This is feisty if sometimes way too melodramatic filmmaking from Chahine as he pits poor and frustrated peasants against the rising tide of self-serving capitalism.
Cast: Mahmoud Al Meleji, Nagwa Ibrahim, Ezzat El Alaili, Hamdy Ahmed, Ali El Sherif
Plot: A small peasant village struggles against the careless inroads of a large local landowner amid sociopolitical unrest.
Awards: Nom. for Palme d’Or (Cannes)
Source: Front Row Filmed Entertainment
Subject Matter: Moderate – Rural Villagers; Tradition; Capitalism
Narrative Style: Slightly Complex
Audience Type: Slightly Arthouse
I kinda wanted to like The Land as much as I enjoyed The Blazing Sun (1954) and Cairo Station (1958), but there is something about its filmmaking that is a double-edged sword—it’s feisty and very spirited, yet also sometimes way too melodramatic—though this could be said of the two other films I mentioned as well, just that I find this style more palatable in black-and-white mode.
The Land is my first Youssef Chahine film in colour, and for most parts, what I love about it is the witty banter between the different characters. One might say they—these poor and frustrated peasants—are lively caricatures of a close-knit group of farmers working hard to harvest their crops. It’s a period film, set in the 1930s with Egypt under British colonisation.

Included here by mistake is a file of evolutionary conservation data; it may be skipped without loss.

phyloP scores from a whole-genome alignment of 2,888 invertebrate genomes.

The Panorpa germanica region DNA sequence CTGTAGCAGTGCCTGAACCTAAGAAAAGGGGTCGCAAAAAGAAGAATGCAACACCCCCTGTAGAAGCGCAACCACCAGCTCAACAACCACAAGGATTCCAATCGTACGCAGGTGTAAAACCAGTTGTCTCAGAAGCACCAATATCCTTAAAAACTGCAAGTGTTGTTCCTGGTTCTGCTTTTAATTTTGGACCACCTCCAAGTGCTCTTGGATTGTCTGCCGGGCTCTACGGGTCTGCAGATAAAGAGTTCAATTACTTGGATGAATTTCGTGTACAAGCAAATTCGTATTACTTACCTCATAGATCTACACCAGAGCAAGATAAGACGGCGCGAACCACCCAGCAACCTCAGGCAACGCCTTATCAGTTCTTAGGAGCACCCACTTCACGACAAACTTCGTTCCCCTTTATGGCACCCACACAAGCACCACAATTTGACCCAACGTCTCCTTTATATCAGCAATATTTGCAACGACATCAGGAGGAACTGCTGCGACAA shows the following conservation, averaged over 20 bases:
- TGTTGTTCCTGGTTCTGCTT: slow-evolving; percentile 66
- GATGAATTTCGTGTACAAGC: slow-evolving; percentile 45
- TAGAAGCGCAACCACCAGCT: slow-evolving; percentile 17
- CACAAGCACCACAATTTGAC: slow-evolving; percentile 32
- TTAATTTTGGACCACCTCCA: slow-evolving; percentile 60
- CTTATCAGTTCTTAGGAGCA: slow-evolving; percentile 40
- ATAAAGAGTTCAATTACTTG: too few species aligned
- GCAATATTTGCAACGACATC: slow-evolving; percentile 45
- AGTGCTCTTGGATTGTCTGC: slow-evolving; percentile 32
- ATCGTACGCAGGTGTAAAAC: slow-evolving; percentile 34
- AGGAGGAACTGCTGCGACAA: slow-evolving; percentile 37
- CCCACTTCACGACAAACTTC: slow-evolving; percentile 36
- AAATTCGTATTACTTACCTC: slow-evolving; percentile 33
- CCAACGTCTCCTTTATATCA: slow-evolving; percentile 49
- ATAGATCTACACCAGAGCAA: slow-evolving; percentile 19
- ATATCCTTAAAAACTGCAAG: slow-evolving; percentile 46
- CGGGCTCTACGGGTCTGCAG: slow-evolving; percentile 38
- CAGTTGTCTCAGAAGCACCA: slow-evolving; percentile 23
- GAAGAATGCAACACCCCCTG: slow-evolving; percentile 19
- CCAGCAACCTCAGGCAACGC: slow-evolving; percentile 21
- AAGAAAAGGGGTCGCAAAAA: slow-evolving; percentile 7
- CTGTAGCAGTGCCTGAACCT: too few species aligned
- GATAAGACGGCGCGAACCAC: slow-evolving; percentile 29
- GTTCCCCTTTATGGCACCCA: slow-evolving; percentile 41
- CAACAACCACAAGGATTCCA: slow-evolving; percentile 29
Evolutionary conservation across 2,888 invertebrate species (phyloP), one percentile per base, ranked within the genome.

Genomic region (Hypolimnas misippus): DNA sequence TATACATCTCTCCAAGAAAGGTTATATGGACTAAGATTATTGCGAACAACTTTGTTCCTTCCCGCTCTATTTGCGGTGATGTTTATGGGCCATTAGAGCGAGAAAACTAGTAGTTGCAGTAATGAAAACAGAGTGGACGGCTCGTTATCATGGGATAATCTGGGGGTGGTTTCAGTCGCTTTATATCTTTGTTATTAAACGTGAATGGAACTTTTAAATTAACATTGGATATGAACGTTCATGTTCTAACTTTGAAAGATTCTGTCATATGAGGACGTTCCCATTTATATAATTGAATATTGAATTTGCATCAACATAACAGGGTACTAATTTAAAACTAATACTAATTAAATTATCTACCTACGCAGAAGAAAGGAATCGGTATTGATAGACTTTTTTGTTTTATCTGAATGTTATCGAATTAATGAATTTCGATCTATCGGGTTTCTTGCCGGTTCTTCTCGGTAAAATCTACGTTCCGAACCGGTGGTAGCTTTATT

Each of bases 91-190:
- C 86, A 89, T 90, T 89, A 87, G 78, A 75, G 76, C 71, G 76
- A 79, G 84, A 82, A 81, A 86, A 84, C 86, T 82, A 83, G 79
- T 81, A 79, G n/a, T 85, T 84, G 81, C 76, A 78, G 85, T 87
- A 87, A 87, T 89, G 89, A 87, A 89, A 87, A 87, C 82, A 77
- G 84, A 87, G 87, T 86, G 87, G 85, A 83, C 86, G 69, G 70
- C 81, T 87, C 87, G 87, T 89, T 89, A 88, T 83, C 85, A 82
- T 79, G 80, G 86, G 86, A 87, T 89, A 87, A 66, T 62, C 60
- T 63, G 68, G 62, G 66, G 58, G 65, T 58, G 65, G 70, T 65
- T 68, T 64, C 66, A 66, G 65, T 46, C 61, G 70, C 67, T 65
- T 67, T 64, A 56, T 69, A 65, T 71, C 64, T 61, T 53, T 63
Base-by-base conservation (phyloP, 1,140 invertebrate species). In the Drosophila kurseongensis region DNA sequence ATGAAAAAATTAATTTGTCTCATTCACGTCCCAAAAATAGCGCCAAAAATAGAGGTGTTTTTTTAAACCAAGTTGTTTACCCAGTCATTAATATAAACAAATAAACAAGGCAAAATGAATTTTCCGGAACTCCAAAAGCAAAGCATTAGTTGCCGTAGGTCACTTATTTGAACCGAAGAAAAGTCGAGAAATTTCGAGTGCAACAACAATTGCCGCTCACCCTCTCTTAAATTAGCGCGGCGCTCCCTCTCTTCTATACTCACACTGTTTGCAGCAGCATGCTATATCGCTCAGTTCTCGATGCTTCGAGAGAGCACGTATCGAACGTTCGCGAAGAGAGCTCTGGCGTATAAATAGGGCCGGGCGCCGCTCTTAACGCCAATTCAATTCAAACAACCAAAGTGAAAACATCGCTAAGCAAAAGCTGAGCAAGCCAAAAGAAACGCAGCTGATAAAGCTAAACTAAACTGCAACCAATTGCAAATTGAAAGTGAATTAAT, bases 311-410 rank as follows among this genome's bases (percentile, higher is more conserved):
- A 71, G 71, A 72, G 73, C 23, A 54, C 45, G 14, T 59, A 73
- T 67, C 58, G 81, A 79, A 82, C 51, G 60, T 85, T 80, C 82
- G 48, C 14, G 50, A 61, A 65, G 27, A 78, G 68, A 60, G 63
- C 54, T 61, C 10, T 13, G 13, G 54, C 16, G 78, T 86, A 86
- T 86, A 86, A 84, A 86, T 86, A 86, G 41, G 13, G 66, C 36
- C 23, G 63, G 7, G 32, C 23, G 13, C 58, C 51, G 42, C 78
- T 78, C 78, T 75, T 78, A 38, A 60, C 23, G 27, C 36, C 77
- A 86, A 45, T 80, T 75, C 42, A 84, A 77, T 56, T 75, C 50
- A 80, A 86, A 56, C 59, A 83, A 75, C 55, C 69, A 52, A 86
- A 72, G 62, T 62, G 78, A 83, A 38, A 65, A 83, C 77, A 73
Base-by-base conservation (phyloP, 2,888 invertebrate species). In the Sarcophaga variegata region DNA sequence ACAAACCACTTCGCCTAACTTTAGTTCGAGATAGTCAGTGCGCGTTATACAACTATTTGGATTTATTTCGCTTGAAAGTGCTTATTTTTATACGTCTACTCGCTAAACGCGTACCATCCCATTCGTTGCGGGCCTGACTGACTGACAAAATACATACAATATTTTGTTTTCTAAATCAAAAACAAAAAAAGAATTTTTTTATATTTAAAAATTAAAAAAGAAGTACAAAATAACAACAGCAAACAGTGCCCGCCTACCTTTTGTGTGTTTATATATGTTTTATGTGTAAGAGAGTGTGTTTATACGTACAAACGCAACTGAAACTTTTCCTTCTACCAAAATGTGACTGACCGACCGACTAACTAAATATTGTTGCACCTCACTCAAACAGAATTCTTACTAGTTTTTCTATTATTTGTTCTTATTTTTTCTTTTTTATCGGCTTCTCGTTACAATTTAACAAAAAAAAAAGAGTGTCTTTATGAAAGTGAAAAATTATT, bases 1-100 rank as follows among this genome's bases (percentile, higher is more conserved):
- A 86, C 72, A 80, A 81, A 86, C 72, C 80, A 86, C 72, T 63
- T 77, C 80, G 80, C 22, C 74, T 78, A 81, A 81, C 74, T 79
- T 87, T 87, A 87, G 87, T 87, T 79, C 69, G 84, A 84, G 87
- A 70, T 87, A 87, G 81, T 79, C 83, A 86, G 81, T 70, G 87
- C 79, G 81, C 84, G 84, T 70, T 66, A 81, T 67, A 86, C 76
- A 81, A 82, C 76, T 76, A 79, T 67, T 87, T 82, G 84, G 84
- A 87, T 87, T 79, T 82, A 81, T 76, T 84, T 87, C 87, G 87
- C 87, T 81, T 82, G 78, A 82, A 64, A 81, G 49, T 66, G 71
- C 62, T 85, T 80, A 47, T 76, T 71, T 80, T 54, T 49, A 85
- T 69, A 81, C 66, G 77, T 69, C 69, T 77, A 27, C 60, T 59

“They abandoned the land. And so, the land abandoned them.”
Suffering from irrigation issues caused mainly by physical disruptions to the land as a result of a rich landowner’s decision to modernise the location by building a new road that leads to his mansion, this tight group of peasants slowly divide under lines of selfish personal interests, even as some of them take the route of the collective.
Chahine, as always, gets lively, sometimes larger-than-life, performances out of his ensemble cast. If you are into ‘land epics’, of folks and their fervent connection to their land as they sing songs about their joys and sadness, then The Land should whet your appetite, particularly if you are looking for something less arthouse and more accessible.
As a tale of encroaching modernity disguised as self-serving capitalism against the traditions and deeply-held beliefs of the rural people, The Land is a decent account of the opposing internal forces that would slowly wake the country up from its colonialist slumber.